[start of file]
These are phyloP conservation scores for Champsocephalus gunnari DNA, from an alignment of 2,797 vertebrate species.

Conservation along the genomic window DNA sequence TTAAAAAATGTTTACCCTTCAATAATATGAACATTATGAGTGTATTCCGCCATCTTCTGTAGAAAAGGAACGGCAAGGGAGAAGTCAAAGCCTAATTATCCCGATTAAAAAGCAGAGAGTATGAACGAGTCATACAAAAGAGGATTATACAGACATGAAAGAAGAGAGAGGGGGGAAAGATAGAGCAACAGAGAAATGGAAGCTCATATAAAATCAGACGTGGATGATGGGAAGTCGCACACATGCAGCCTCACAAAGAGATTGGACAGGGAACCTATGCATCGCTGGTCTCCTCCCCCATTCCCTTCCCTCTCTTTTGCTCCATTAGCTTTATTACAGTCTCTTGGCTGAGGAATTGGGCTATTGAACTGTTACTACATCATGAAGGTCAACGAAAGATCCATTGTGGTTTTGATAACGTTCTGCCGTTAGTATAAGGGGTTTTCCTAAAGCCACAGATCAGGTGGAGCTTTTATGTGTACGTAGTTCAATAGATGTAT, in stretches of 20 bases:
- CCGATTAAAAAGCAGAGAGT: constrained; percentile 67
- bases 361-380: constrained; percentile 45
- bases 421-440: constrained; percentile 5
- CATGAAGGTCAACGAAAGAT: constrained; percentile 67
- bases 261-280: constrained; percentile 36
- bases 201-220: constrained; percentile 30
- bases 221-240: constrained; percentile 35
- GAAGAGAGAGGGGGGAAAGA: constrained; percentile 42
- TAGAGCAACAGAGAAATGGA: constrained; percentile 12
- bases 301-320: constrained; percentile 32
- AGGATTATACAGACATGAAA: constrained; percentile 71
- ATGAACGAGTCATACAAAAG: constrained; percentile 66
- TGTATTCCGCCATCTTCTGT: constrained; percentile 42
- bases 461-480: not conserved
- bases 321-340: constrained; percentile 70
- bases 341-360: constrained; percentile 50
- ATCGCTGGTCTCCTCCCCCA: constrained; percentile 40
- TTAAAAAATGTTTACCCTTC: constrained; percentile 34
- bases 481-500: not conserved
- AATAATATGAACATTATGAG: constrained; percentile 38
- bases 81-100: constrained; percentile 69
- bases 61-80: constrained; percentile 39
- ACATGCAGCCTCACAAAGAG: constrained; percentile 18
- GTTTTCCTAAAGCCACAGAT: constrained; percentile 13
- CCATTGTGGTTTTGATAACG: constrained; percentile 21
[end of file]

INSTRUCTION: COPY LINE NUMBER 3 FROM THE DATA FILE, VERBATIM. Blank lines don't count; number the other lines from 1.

- CCGATTAAAAAGCAGAGAGT: constrained; percentile 67